“I try everything to be as successful as possible. I live 100 per cent for the boys, with the boys, what we do for the club. I think that’s leadership in the first case,” said Klopp.
“As a leader you cannot be the last who comes in and the first who goes out; you don’t always have to be the first coming in or the last going out, but you have to be an example.
We have enough confidence and that’s very important for a leader. If I would expect from myself that I know everything and I’m the best in everything, I couldn’t have confidence. But I don’t expect that. I know I’m good in a couple of things, really good in a few things, and that’s enough. My confidence is big enough that I can really let people grow next to me, it’s no problem.”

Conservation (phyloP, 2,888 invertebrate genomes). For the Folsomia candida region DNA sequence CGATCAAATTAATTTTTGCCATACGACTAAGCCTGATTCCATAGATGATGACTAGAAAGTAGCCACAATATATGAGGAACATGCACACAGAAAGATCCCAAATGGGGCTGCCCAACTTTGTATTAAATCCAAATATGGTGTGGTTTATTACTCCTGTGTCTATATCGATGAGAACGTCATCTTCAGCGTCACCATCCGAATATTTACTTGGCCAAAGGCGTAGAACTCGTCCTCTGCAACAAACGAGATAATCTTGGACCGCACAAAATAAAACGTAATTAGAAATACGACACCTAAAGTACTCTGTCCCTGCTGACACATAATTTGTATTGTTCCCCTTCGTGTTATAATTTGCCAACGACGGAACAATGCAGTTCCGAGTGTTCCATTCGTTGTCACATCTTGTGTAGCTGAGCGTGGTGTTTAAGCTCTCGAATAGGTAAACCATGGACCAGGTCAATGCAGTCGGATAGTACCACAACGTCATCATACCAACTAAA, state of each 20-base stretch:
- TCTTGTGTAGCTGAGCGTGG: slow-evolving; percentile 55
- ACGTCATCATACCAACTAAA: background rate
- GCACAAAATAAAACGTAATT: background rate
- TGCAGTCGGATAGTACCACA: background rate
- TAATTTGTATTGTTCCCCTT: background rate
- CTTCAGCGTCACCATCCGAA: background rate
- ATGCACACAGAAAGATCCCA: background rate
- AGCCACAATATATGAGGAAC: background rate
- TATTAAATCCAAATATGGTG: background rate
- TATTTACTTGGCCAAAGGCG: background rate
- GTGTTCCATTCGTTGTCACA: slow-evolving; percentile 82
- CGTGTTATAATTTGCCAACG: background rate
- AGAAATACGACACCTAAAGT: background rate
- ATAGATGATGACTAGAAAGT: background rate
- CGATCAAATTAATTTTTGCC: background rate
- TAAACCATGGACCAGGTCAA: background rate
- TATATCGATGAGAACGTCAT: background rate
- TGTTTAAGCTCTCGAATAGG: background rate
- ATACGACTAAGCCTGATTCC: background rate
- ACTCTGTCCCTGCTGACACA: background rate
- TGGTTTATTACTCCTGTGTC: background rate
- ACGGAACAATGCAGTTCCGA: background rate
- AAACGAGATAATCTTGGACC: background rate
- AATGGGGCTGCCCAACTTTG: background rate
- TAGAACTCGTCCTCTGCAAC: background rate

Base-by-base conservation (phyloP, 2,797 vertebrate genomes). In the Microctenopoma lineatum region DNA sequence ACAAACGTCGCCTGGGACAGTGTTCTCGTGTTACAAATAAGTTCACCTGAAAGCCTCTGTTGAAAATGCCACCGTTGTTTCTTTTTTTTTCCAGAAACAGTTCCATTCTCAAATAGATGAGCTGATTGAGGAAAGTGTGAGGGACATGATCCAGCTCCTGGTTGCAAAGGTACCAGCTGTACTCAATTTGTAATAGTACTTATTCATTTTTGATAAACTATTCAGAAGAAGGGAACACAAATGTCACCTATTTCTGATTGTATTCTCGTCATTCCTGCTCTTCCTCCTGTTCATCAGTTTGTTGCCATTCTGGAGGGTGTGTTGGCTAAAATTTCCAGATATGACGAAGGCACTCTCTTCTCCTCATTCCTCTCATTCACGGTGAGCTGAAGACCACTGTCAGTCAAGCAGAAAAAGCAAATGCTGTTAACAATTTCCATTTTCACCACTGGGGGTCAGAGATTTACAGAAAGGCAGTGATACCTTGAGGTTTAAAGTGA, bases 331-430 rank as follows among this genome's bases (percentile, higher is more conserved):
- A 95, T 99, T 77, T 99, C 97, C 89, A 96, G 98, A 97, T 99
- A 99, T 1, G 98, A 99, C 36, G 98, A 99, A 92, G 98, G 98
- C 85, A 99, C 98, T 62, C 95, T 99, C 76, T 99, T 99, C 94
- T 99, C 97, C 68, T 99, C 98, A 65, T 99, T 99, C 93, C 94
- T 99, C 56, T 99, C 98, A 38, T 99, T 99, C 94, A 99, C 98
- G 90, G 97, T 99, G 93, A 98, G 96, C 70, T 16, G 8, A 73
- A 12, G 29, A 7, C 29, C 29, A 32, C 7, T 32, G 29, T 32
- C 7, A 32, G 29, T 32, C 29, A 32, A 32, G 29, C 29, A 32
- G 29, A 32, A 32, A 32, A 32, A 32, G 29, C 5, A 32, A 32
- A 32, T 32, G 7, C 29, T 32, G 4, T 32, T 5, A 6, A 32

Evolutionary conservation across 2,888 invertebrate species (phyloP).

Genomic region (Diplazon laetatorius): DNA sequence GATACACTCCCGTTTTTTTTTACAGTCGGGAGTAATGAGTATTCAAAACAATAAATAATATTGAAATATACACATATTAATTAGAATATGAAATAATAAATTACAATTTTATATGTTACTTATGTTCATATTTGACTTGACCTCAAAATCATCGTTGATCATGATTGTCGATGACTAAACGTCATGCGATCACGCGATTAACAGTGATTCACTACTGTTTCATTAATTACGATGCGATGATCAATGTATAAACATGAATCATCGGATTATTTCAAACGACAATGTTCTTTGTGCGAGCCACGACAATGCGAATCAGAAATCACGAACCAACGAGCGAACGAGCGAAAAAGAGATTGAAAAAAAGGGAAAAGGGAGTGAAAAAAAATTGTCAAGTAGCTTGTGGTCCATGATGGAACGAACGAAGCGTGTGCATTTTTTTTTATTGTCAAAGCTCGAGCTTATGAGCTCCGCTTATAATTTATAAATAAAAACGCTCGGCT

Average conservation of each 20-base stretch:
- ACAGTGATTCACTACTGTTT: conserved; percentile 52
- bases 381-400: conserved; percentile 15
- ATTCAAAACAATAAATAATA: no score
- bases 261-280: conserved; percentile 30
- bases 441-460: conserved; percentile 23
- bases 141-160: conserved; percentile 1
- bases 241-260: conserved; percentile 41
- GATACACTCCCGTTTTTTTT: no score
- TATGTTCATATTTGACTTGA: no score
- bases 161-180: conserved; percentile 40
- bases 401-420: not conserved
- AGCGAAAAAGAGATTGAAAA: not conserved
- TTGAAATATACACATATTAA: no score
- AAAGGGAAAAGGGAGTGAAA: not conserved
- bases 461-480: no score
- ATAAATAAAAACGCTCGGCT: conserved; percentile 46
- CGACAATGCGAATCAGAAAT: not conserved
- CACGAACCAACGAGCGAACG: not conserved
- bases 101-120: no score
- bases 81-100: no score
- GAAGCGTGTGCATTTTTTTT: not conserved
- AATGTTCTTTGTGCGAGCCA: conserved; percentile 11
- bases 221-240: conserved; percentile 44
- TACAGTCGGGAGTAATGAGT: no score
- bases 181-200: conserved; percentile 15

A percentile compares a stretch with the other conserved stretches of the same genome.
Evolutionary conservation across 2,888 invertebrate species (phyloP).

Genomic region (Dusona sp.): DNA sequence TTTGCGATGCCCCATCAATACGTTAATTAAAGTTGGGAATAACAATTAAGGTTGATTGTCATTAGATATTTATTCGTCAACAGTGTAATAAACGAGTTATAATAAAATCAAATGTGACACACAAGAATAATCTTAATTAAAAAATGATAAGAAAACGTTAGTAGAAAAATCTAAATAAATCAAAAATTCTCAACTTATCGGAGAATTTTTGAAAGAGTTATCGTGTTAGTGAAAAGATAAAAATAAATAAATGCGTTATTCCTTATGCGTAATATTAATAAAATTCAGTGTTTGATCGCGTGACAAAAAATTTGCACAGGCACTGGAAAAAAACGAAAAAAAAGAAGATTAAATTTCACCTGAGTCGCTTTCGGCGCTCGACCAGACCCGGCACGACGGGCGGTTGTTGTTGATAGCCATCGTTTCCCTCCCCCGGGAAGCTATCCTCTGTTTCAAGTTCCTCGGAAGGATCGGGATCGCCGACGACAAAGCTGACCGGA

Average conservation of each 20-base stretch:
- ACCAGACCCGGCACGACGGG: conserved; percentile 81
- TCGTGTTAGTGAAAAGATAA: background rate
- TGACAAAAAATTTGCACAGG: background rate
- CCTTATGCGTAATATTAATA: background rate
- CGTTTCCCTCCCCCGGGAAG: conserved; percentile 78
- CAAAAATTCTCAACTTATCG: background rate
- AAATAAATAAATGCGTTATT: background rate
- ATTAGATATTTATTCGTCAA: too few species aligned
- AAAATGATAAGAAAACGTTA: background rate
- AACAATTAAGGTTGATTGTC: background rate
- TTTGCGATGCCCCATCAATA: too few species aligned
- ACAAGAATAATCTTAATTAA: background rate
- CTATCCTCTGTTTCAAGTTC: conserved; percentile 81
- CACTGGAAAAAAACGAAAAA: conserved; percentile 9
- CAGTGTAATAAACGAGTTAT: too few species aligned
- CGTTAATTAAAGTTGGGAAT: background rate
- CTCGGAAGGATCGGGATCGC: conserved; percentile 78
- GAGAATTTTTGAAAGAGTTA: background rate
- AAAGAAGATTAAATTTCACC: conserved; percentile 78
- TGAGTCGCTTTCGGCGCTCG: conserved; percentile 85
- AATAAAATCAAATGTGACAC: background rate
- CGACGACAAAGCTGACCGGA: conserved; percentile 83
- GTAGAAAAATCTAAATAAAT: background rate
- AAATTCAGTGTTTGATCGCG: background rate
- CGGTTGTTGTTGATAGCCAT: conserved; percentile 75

“I need experts around me. It’s really very important that you are empathetic, that you try to understand the people around you, and that you give real support to the people around you. Then everybody can act.
That’s what leadership is: have strong people around you with a better knowledge in different departments than yourself, don’t act like you know everything, be ready to admit, ‘I have no clue in the moment, give me a couple of minutes and then I will have a clue probably.’
That’s how I understand it but it’s no real ‘philosophy’, it’s just my way of life.”
Klopp is acutely aware, and appreciative, of the scale of the club.
“This club is so unbelievably big, it’s incredible,” he said. “It feels really good and gives us a lot of power and, for me, absolutely no pressure.
I sometimes try to imagine how it is in all the living rooms all over the world; millions and millions of people when we are playing are completely concentrated on what we are doing.
During the week they follow us wherever we go, they read everything about us, and it’s very positive – it’s the best thing you can do in your spare time actually… if you love football, obviously.”